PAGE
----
Truth in text: Why simple language is perceived as more credible
|dc.identifier.citation||Owen, H. (2016). Truth in text: Why simple language is perceived as more credible (Thesis, Doctor of Philosophy). University of Otago. Retrieved from http://hdl.handle.net/10523/6825||en|
|dc.description.abstract||Lie detection research indicates that perceivers have difficulty interpreting bodily, facial, voice and language content cues indicative of deception. Therefore, what cues do perceivers use to form veracity judgements? Perceivers easily learn to associate perceptual fluency cues (e.g., visibility, colour contrast and pronunciation ease) with truthfulness. However, research is yet to explore how conceptual fluency cues (i.e., statement comprehension) influences the credibility of writers and what they are saying. To test this, I used statements that had been previously manipulated for word brevity. In Studies 1a and 1b, participant ‘judges’ read statements that contained essentially similar content but using either short or long words. The statements containing simpler, shorter words were judged as more credible, and this relation was mediated by comprehension ease (fluency), even after accounting for perceived writer intelligence and positivity. To expand the simplicity manipulation, in Studies 2 and 3, participant ‘writers’ were instructed to create their own simple or complex statements by altering a variety of complex language features. Once more, language simplicity influenced judges’ perceived credibility of the statements via fluency. Features of complexity that accounted for a reduction in fluent comprehension varied between groups of judges; however, word information accounted for most of the variance in the fluency effect. I also investigated whether the writers themselves felt and behaved more honestly after using simple language. Finally, I extended the fluency–perceived credibility association to ecologically valid writing contexts, namely, the persuasiveness of film reviews (Study 5) and in writing for different audiences (Study 6). Although perceivers attend to fluency cues to infer credibility, fluency was not an ecologically valid cue to real truth (Study 4) and may account for why people are poor lie detectors.|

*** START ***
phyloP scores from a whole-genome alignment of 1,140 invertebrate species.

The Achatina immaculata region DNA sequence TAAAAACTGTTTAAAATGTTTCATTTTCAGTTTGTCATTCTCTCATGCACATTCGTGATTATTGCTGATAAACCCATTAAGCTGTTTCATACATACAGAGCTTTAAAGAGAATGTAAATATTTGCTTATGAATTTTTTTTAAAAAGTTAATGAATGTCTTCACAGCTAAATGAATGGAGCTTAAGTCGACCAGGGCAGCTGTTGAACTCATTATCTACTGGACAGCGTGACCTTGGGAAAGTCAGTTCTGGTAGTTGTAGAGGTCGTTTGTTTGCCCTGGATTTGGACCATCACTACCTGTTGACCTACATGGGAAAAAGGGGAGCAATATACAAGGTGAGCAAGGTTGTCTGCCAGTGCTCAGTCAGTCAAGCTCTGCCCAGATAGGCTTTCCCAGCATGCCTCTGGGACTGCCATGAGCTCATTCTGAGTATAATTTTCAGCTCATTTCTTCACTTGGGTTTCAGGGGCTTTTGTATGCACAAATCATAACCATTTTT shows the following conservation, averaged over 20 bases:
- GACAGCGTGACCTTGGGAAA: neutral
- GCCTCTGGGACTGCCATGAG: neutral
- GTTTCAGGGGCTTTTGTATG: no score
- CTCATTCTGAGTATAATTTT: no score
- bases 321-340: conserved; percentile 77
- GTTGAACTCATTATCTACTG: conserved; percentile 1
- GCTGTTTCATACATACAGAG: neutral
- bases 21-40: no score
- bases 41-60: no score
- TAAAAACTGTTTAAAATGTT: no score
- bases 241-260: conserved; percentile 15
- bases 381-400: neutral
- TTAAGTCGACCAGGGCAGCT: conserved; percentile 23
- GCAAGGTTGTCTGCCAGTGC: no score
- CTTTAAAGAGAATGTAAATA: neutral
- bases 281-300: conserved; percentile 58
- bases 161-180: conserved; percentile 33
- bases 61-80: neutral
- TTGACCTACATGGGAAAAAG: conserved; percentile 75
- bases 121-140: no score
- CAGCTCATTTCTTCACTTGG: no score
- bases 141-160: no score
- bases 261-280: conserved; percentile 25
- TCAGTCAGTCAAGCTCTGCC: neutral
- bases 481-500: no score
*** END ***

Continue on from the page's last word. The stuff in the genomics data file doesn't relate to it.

|dc.publisher||University of Otago|
|dc.rights||All items in OUR Archive are provided for private study and research purposes and are protected by copyright with all rights reserved unless otherwise indicated.|
|dc.title||Truth in text: Why simple language is perceived as more credible|
|thesis.degree.name||Doctor of Philosophy|
|thesis.degree.grantor||University of Otago|
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